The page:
Stocks Surge on Trade Talks and Consumer Sentiment

Make that 8 weeks in a row for stock gains, and Friday's rally was a big one. The DJIA climbed 1.74% with financial stocks leading the way. A positive consumer sentiment report for February also buoyed investor sentiment, which told a different tale than the poor consumer confidence report for December that we mentioned yesterday. As I mentioned, yesterday's report may have been compromised by the government shutdown last month, as well as lackluster holiday sales.

 Specifically, consumers surveyed by the Univ. of Michigan, felt more confident about their ability to buy the things they want given a relatively low level of inflation and a strong job market. That's exactly what the Federal Reserve is trying to manifest through its monetary policy, and it looks like it's working, so far. Here's the Consumer Sentiment Index since 2011 on top, and the S&P 500 since 2011 below.

It's remarkable how similar the consumer confidence survey tracks against the performance of the S&P 500 over time.

 

But...not really, given that consumer spending is two thirds of Gross Domestic Product (GDP) in the U.S.

 Consumer demand is the fuel that companies feed on to forecast demand, production and their balance sheets. Since stock prices are effectively bets on the future profitability of a company, aka its price to earnings ratio, strong demand is a good signal to raise forecasts. On the flip side, weak demand causes companies to reign in their forecasts, which causes investors to hit the SELL button, hard. We saw it with Apple in December, Coca-Cola yesterday, and Mattel today. (James has more on Mattel in our daily chart, below.)

What's Next

U.S. and Canadian markets are closed for Presidents Day on Monday. We'll also take the day off, but we have a special presidential Market Sum for you.

 Trade talks between U.S. and China will resume next week in Washington, per reports. President Trump said in a press conference today that he would be open to extending the March 1st deadline if talks are moving in the right direction. The latest indications are positive. We'll see.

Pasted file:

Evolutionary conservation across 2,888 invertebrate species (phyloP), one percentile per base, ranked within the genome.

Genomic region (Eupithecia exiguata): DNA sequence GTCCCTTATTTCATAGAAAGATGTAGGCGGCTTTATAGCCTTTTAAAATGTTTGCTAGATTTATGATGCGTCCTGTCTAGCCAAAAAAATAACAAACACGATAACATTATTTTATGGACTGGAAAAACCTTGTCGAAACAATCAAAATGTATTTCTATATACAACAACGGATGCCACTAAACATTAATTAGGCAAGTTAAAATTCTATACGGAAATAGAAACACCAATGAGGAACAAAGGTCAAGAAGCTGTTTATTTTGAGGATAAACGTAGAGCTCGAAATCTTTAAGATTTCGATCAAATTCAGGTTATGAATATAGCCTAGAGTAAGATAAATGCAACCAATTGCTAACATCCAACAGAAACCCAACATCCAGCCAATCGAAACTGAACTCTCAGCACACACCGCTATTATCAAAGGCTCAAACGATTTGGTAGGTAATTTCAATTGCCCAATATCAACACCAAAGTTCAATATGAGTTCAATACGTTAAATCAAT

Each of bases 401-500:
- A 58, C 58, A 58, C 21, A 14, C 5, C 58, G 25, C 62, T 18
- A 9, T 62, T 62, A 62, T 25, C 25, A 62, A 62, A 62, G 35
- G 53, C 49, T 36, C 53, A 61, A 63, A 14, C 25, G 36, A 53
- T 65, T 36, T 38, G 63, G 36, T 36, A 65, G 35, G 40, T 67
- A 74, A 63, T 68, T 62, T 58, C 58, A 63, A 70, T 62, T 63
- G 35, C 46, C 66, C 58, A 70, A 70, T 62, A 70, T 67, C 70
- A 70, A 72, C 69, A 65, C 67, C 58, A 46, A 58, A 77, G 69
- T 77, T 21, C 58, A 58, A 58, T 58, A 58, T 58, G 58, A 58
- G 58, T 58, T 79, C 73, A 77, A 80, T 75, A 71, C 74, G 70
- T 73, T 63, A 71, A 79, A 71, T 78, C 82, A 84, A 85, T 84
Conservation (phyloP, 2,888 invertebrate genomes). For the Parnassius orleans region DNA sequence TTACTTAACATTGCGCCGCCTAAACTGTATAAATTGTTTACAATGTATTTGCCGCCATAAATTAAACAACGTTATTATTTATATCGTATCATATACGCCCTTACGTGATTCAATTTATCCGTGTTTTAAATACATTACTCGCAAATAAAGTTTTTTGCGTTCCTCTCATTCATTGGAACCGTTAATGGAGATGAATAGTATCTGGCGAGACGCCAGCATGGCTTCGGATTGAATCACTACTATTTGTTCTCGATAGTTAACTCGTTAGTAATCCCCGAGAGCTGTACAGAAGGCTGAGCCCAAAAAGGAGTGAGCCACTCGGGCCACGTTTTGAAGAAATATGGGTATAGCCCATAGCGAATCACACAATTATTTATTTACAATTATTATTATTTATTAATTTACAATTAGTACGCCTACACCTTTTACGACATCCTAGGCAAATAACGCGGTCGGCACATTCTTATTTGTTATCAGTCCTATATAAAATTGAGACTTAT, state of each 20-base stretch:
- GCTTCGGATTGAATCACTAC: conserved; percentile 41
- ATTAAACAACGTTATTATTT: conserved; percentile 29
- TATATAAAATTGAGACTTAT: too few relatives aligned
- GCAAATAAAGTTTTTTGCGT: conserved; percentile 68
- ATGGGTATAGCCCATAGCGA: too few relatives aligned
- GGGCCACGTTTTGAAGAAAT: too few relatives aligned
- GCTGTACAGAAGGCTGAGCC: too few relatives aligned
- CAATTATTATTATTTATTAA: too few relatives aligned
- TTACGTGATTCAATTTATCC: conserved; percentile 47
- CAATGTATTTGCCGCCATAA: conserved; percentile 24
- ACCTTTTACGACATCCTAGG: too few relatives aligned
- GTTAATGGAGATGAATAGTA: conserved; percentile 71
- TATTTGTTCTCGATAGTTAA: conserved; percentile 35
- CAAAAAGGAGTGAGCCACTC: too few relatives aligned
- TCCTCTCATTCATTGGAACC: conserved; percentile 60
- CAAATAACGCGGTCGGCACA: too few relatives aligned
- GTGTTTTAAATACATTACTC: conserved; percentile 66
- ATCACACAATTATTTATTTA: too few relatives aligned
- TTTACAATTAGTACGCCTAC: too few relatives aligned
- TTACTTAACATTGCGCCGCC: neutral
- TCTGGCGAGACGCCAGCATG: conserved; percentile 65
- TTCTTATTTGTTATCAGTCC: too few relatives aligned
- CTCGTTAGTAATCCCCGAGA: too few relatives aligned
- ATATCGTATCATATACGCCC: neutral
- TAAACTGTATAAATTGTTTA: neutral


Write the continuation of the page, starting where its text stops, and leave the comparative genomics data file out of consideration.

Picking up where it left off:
Earnings Season Enters the Home Stretch:

More than 85% of the companies in the S&P 500 have reported earnings to date, with 63% of them beating profit expectations. That's lower than in the previous two years, but we've been expecting that as the tax breaks fade and the global economy slows.

 Next week, we'll hear from several brick and mortar retailers, including Walmart(WMT) on Tuesday. Walmart pulls in about $125 billion a quarter in revenue, which is astounding. But it makes the company a great proxy for consumer spending. The government reports on consumer spending and sentiment are interesting, but they are just that...surveys. Walmart sells real things to real people, so pay attention to that report if you really want to know what is selling and who is buying. The company has not drawn the attention of Amazon.com or the other FAANG stocks of late. It just "stacks 'em high, and lets 'em fly", as founder Sam Walton used to say.

Theranos Documentary Trailer

I'm personally looking forward to this one. HBO just dropped the trailer for "The Inventor: Out for Blood in Silicon Valley", which is the story of the rise and fall of Theranos and its founder, Elizabeth Holmes. The documentary is produced by Jigsaw Productions, an Academy Award winning production company led by Alex Gibney.

 If you aren't familiar with Theranos or Holmes, read this: